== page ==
Golden Kingdoms was organized and presented by the Getty Museum in Los Angeles, before coming to the Met. It is the most comprehensive examination of the art produced by the network of cultures that together constituted the civilization of the Americas before the arrival of Columbus and Cortes in the early sixteenth century.
As the title suggests, the emphasis is placed on works of cast gold ornaments and votive objects. This decision is sure to produce a lot of "bling" for the exhibit, no small consideration in trying to entice big crowds to art museums these days.
The Metropolitan exhibition of pre-Columbian art works is equally significant for the attention given to art works which were not created from precious metals.The native American peoples actually rated gold and silver as less valuable than jade and bird feathers. After glimpsing the few remaining examples of featherwork, like the sleeveless garment or tabard decorated with feathers, made in Peru at some point between 500 to 750 AD, it is much easier to appreciate the regard for such works of art.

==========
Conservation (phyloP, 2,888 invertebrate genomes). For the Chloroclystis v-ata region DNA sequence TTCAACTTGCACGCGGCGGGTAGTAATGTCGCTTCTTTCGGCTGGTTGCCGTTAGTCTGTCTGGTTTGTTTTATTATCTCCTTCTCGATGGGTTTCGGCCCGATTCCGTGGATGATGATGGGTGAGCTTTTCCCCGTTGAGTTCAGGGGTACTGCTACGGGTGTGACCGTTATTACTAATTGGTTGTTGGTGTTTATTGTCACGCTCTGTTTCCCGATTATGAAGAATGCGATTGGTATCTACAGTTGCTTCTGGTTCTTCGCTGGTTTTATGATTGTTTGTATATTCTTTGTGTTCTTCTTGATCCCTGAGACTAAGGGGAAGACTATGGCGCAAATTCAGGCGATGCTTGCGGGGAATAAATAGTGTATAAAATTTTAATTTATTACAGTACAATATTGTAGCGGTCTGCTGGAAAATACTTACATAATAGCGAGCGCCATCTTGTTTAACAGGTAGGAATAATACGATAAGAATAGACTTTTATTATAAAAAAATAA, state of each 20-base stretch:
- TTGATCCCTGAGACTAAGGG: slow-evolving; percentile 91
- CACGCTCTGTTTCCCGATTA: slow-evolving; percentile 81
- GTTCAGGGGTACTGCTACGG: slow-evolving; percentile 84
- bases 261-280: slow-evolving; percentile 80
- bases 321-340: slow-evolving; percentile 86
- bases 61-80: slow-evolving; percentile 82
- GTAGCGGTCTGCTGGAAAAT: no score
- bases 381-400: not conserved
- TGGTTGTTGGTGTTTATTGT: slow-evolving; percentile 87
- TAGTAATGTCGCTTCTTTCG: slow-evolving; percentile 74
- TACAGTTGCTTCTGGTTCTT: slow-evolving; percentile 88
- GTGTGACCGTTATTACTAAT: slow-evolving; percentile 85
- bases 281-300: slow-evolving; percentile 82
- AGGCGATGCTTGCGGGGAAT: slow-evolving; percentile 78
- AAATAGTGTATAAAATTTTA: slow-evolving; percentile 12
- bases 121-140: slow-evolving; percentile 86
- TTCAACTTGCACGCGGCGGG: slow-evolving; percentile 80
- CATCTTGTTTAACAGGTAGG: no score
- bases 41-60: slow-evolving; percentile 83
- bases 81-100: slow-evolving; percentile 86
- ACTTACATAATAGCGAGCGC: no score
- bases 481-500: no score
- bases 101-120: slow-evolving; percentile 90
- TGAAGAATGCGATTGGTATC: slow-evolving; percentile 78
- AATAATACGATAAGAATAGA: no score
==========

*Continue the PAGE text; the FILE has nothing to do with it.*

Tabard with Lizard-like Creatures, Nasca culture, 500-750 A.D.
This tabard was made by artists of the Nasca culture (100 B.C-800 A.D.), one of the precursors of the more famous Inca Empire. The Incas were the last of a long line of innovative peoples who lived on the arid west coast of Peru. The Chavin, 800–550 B.C., Moche, A.D. 200–850 A.D, Wari, A.D. 600–1000, and Chimú, A.D. 900–1470, cultures created astonishing art works, in all media, examples of which are on display in the Metropolitan exhibit.